Obamacare isn't the big problem facing America; overpopulation is

Published on November 8th, 2013

Friday, November 8, 2013
The Conscience of a Realist by Joseph Cotto
The Washington Times Online Edition

Photo: Associated Press

OCALA, Fla., November 8, 2013 — Another week has gone by, and Washington’s never-ending stream of nonsense continues to filter along.

The real issues facing our country lurk in the shadows, blissfully ignored while impacting every one of us.

Chief among these issues is overpopulation. Just how big a problem is it? Centuries ago, Thomas Malthus warned about what could happen if populations were left to grow unchecked. 

Urban designer and public policy analyst Michael E. Arth, a leading voice on population matters, tells The Washington Times Communities that “(w)e have a catastrophe, but it is necessarily more complicated than what a country parson living in England envisioned back in the 18th century. When Thomas Malthus published ‘Essay on the Principle of Population’ in 1798  the world’s population was around 1 billion. 

“Malthus argued that population multiplies geometrically and food multiplies arithmetically, so that the growing population will outstrip the food supply. He was not able to foresee technological innovation because before his time the rate of innovation in agricultural practices and distribution was very low. 

“It took until 1927 for the world’s population to reach 2 billion. Innovation and modern technology that accelerated during WWII allowed for a 20th century population explosion that took us from 2.5 billion to 6 billion. It only took 13 years for us to go from 6 billion to 7 billion. 

“As I point out in my book, Democracy and Common Wealth, the number of people on the planet living in moderate and extreme poverty—3 billion—is roughly equal to the number of people born since 1985. If we had stopped population growth then, especially in developing countries, we could have essentially solved the problem of world hunger, along with a lot of other problems.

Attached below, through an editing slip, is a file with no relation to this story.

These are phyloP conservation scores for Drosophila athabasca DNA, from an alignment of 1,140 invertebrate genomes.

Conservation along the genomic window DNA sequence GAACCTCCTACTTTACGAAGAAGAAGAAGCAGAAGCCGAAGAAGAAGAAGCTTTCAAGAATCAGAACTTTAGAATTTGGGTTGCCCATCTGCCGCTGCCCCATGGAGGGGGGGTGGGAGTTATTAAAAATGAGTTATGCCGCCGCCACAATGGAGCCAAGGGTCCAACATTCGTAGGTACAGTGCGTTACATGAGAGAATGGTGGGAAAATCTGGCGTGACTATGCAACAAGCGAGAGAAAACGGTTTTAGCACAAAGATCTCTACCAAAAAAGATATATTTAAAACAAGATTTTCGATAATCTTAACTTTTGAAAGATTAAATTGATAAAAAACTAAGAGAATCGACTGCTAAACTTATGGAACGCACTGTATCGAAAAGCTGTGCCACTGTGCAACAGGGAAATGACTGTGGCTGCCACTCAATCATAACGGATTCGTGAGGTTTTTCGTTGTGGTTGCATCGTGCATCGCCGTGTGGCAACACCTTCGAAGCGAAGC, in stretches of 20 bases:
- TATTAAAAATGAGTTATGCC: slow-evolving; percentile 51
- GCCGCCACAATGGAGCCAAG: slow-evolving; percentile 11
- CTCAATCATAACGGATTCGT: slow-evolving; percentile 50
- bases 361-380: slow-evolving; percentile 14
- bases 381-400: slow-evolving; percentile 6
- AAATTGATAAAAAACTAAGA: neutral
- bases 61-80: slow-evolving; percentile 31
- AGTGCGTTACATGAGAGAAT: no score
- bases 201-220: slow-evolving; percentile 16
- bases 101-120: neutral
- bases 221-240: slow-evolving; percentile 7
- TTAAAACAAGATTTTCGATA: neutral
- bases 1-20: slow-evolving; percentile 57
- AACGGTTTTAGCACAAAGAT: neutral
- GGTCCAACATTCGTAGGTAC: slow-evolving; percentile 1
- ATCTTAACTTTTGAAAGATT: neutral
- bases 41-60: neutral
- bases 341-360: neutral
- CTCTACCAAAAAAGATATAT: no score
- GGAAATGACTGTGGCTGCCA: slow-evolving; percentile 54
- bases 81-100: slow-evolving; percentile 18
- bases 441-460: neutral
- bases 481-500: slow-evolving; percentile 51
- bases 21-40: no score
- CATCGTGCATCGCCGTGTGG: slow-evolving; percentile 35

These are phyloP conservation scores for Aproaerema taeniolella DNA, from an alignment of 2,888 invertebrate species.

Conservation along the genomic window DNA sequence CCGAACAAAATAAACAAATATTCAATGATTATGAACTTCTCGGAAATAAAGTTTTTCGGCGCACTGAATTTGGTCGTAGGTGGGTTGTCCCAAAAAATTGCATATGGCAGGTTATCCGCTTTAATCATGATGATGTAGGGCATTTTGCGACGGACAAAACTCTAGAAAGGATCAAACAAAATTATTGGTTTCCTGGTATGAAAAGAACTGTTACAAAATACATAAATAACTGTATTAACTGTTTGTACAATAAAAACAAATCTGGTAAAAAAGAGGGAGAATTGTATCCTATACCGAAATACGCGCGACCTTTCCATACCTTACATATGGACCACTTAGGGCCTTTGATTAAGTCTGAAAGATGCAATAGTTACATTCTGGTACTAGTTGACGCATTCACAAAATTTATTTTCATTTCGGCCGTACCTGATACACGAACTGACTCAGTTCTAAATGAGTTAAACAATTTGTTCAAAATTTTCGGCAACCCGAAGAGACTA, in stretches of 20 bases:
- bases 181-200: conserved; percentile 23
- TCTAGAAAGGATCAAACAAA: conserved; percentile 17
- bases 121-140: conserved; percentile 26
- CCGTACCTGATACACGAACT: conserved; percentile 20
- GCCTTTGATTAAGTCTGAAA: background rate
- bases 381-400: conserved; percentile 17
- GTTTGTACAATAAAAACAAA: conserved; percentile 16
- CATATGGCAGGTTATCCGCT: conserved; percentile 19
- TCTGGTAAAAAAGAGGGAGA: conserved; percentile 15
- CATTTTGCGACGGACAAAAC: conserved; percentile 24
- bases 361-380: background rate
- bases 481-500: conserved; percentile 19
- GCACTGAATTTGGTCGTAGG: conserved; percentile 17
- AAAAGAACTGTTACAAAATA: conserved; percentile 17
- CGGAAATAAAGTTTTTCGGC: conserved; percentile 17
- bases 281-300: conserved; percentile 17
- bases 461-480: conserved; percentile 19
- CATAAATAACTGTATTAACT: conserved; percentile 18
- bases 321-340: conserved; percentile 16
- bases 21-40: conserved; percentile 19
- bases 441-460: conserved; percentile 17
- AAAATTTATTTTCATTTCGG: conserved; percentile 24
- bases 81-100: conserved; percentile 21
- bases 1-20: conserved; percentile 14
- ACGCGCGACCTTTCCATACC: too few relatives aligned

“Two to three hundred million people have died of starvation since Paul and Anne Ehrlich wrote The Population Bomb in 1968. 

“Overpopulation has also contributed to global warming, acidification of the ocean, widespread pollution, resource wars, stress on the environment, deforestation, political instability, religious extremism and terrorism. The UN estimates that nearly a billion people are in a constant state of hunger.”

Jo Wideman is the executive director of Californians for Population Stabilization, perhaps the foremost group addressing overpopulation’s footprint on American life.

“In the case of human societies,” she explains to TWTC, “while famine, starvation, disease, civil strife and war can and do occur in situations that may have little or nothing to do with overpopulation, these factors can also serve as checks on populations that have grown too large for their resource base to support.

“Carrying capacity refers to the population size of any species that can be supported in perpetuity by the available habitat/environment without degrading that habitat or environment. When the population of a species exceeds the carrying capacity of its habitat, it causes habitat damage, and impairs the ability of the habitat to support the organism in question. 

“When this happens, in nature, populations tend to crash or collapse and may take many years to regain their former size, due to long-lasting habitat damage.